Fabulous Frugal Finds

Savings Lead to More Savings

savings accountThe holidays have come and gone once again, and families across Canada are left dealing with how much they spent on the season.  December is a very expensive month and January is the month to pay it all off – chasing one payment with another as they say.  Maintaining the family savings account is a difficult task in the post-holiday blitz, but there are ways to limit the damage and even add to the savings account.

Credit cards are excellent ways to build credit for later in life, but at the same time it’s very easy to use them for products that aren’t necessities – a double edged sword if ever there was one.

Financial experts advise families to use credit cards sporadically, not for everyday items.  In the grocery store keep the credit cards in the wallet, even lock them away before going out if necessary – but use them only for a one time type of purchase.  Developing a reliance on credit cards prevents money from being saved, which threatens financial stability.

Higher savings provide an insurance to fall back on – the old phrase ‘saving for a rainy day’ is more important than some families recognize.  When applying for a bank loan, a car lease, or even a mortgage creditors consider how much money is within savings accounts.  A well funded savings account boosts credit value in the eyes of the creditor, which provides leverage for the applicant to negotiate an affordable plan.

Negotiations for a mortgage are particularly important because lower mortgage rates and lower interest rates provide a more affordable living.  Paying for a mortgage is expensive enough for most families, so having the means to negotiate a lower mortgage rate is very important to maintain a good standard of living.  Successfully refinancing a mortgage with a lower rate than expected is money saved, which can be regularly placed within the savings account – savings lead to more savings.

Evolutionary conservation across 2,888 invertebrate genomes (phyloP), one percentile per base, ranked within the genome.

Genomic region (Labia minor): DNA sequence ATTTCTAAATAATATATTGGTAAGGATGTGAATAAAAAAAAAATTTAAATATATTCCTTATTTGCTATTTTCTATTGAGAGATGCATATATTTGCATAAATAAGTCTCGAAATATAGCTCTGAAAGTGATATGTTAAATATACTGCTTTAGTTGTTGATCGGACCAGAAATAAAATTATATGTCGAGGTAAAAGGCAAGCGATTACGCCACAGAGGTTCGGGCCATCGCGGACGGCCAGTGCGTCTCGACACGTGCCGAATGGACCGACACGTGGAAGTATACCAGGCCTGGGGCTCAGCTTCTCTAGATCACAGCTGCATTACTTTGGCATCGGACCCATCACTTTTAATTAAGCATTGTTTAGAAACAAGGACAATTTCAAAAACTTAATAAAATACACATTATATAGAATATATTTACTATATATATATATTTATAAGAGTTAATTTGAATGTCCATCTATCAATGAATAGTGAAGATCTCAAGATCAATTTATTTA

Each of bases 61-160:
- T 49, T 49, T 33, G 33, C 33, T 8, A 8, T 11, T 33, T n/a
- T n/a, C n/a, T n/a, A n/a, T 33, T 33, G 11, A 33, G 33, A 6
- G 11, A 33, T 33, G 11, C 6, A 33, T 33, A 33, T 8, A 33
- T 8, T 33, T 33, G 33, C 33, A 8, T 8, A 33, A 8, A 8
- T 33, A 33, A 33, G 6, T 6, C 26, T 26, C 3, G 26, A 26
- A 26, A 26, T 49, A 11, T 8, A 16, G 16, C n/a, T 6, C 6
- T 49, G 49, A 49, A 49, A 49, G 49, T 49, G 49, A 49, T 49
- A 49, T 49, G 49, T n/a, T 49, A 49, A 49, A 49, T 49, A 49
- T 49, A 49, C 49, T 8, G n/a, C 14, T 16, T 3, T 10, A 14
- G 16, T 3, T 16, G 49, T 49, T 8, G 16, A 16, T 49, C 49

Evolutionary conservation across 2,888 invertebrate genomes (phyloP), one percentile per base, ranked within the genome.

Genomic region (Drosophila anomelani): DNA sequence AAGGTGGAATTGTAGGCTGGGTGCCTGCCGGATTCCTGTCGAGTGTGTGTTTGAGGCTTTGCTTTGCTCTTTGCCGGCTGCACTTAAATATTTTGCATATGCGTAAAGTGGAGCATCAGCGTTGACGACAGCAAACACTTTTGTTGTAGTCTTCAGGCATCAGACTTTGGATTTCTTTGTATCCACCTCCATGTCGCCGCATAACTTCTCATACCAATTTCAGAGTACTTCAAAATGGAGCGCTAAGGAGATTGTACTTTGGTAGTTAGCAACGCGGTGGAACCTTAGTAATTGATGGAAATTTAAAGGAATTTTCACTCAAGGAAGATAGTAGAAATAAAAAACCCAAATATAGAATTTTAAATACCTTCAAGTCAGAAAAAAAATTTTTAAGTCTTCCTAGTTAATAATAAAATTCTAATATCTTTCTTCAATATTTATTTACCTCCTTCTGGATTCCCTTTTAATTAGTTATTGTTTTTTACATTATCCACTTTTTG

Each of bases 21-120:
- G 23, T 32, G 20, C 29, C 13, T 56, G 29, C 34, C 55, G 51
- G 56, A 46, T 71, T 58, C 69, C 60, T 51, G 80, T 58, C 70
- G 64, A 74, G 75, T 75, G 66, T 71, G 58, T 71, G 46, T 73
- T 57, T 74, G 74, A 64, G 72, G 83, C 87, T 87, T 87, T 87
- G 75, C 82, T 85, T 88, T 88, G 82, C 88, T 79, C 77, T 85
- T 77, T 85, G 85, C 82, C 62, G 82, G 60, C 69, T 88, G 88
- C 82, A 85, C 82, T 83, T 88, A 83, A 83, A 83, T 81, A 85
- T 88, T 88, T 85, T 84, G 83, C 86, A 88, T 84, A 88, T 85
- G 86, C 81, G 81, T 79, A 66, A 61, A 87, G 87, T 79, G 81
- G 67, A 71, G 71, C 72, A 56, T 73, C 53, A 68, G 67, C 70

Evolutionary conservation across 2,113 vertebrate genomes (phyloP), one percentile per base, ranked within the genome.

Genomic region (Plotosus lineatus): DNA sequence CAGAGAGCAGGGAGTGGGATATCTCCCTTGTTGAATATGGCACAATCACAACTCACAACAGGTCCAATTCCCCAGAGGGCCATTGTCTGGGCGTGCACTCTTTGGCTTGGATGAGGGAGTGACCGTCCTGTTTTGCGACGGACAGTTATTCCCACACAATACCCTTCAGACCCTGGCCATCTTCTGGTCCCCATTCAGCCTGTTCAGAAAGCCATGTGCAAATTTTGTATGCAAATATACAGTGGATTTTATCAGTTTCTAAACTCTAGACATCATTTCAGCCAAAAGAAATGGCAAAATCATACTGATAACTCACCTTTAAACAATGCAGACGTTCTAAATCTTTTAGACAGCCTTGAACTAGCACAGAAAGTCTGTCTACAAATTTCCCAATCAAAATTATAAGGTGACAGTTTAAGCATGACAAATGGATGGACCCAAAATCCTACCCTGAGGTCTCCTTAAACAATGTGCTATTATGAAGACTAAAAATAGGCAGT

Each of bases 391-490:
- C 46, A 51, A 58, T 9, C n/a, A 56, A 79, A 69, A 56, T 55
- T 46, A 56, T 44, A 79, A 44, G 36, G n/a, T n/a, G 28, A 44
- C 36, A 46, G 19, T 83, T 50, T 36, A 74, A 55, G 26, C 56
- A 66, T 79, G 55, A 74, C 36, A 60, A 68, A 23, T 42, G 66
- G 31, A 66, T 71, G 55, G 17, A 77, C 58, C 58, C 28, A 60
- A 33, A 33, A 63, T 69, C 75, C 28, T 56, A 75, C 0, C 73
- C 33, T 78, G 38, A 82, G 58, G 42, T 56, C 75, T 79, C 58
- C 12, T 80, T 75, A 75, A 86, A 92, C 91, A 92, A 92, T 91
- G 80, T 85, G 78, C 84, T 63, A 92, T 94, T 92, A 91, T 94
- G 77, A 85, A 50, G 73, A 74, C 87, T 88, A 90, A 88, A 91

Many families make resolutions on New Year’s Eve, and many of those resolutions involve being more cautious with money.  A well-funded savings account works like a safety net in that it cushions the fall if ever needed.  Start 2013 with some ideas to save, and you can make life a little more affordable.


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  • Tenille, this is a great post. Yesterday ( You must have read my mind) I took my credit card and put it in a plastic container and filled it up a bit with water and froze it…a tip I read a few years ago. It is good for those ‘retail therapy’ sessions. It really puts a damper on those spur-of-the-moment purchases. The idea is that by the time I have driven home to unfreeze my card…I have thought twice about it. First time I have used this tip myself so I will have to see if it helped or not 🙂

    • I’ve heard about that – though for me that would be a problem since, sadly, I have my cc number memorized! GAH. A little bit of online shopping, I did. 😛

  • My news years resolution . I have stopped using my visa. If I don’t have cash I don’t get it and if I had the visa I’d be way too tempted. We are moving beginning of march and any money we have goes towards the move. So far so good. Almost have it paid off so as soon as that’s done cancel!

  • so hard to save up with a growing family and expenses but we use credit card only for emergencies and ‘pay ourselves from each paycheque into the savings from each pay cheque, just a small amount but try to do it each payday. Builds up slowly but steadily!